When You Get Home

When you get home, what happens? I’m regularly amused, challenged, and sometimes left in simple wonder on this side.  My story isn’t unique, I’m sure, for anyone with little kids and a full time job.  It goes something like this…

Up before the sun most work-day mornings to get some personal time and maybe a little work done from the day before, to get a jump on the day.  Get yourself ready to head out into the world, then help your kids get ready.  You might have a day-care or school drop-off before heading to work yourself.  That’s my typical routine.

Then maybe you have a commute on your hands to get to the office.  Maybe it’s 30 minutes, or maybe an hour and a half, or somewhere in between; or maybe more.  You put in your seven, eight, nine, (ten?) hours at your job, doing your best to focus on the professional “you”, to earn your keep.

As the day winds down, it’s time to head out on the road again…that same commute again, only the other direction.  Maybe it’s longer now, as the day is coming to a close and more people are headed home.  Battle the traffic, the weather, your attitudes about the day, as you make your way.

Get home, and the second job begins.  Wise to change your clothes at least, but you may or may not get to do that.  If you thought about dinner before you left the house for the day — if you have a slow cooker and have a meal prep started, it might not take much to get supper on the table.

If you’re like my wife, that might be the case.  She’s dialed in often times, especially with the slow-cooker dinners.  If you’re me though, you scramble and hit the creativity switch, hoping something pops up, that the kids will actually want to eat.

Tonight I got lucky.  I changed my clothes, and the kids went with the first dinner proposal I offered.  And the TV wasn’t even on.  They had cheesy roll-ups and vegetables, with some apple slice on the side.  Except for the grief I got from my youngest for the smell of my dinner (sardines and roasted veggies with parmesan), it was pretty successful.

When my wife got home, we all meandered around a bit through the rest of the dinner hour, went through the mail, got caught up on the day (another victory — as it doesn’t always happen), and then it was bath time TIMES three.  And that finished within the next hour.

And here were are.  Time to scribble down a blog post.  And do a little email catch up for a meeting I have tomorrow night.  And sip a little more tea.  And time for bed.  GOOD.

 

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At Capacity

Lots of context for this concept. You might be “at capacity” in any of a variety of ways.

At capacity in learning, a sort of plateau of absorbing new things;

At capacity with activities, not able to fit another event on your schedule on a given day;

At capacity in repetitions, not able to do another pull up or arm curl or plank;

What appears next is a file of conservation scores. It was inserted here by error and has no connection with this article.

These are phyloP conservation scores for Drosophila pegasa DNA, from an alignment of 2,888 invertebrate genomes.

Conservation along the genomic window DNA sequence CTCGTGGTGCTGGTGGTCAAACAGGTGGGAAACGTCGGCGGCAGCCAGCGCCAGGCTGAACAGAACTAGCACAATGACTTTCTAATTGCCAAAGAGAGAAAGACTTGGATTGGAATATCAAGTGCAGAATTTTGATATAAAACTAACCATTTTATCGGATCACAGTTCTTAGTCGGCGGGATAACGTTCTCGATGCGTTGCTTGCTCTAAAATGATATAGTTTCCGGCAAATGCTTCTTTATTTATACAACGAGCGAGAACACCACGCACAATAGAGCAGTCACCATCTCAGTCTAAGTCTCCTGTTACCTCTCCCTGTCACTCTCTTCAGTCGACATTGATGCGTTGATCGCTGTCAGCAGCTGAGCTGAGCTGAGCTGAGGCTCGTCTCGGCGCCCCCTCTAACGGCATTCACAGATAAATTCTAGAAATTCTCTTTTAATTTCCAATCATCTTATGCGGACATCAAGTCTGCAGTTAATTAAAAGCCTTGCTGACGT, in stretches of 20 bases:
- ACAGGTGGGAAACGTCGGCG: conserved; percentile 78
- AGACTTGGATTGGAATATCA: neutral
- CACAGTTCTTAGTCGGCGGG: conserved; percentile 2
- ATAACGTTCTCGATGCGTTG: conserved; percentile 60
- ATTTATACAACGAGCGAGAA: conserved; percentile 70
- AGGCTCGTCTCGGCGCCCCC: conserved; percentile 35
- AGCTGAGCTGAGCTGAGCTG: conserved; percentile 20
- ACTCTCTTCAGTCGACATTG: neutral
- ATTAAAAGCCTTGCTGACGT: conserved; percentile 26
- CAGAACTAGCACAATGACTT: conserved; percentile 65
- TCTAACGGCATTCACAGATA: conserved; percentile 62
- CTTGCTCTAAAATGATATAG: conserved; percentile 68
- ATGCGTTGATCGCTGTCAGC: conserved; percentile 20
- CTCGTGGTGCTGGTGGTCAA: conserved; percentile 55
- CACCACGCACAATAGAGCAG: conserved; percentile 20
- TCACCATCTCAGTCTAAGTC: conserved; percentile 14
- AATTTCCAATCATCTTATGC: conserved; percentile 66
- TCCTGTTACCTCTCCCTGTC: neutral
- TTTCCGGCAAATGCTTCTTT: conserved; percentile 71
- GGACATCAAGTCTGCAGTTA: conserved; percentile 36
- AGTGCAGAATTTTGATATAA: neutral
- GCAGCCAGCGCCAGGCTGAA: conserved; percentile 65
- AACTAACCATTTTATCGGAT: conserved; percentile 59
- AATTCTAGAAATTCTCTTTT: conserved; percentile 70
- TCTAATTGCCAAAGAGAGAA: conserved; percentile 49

At capacity with projects, every day already full with no room for another thing;

At capacity eating your vegetables at dinner; this affliction happens on nearly a nightly basis at my house.

You get the idea. But here’s the thing.

Capacity is a dynamic quality. It’s a parameter that must always be considered. Capacity might be limiting in the immediate, in the short term.

But in the aggregate, it’s just another variable that must be considered in striving for optimal outcome.

You should always consider capacity, and you should also test its limits. Carefully, thoughtfully, but for sure, test, push, strive to expand the limit.

The outcome?

It will make you better. It will help you reach your goals. It will make things GOOD.

G-H-O-S-T

Lately I’ve been thinking more and more about what games I can play with my kids as they get older.  This one fits the bill.  No screen, no board, no cards; all you need is a few peeps (two or more, actually), their brains, and a good attitude toward having some fun.

This game and post content courtesy of Mr. Seth Godin.  All credit due is to that fine gentleman.

BEGIN POST

This is my favorite game.

It doesn’t involve a board, there are no cards and it’s free to play. It works for two to six players.

You can do it in a car or a plane, it works great for two, and if you’re kind, you can play it with someone less skilled than you.

The more you play, the deeper and more fun the strategies go.

I thought I’d share the rules here, because more g-h-o-s-t is good g-h-o-s-t.Summary:

Go around the circle of players and each person adds a letter to a spoken string, striving to not be the person who actually makes the string of letters into a word.Players go one at a time, in order.

Of course, you can sit anywhere you like.

When each player has taken his or her turn, begin again with the first player.To play a round, someone says a letter.

The next person in the order has to add a letter to the first, beginning a word.

For example, the first person might begin by saying, “y” and then, the next person could say, “o”.

The third could say “u” because three letters don’t count as a word.

Beginning with the fourth letter, the goal is to not complete the word. So, if the letters are y-o-u from the first three players, the fourth player shouldn’t say “r” because that would make a word.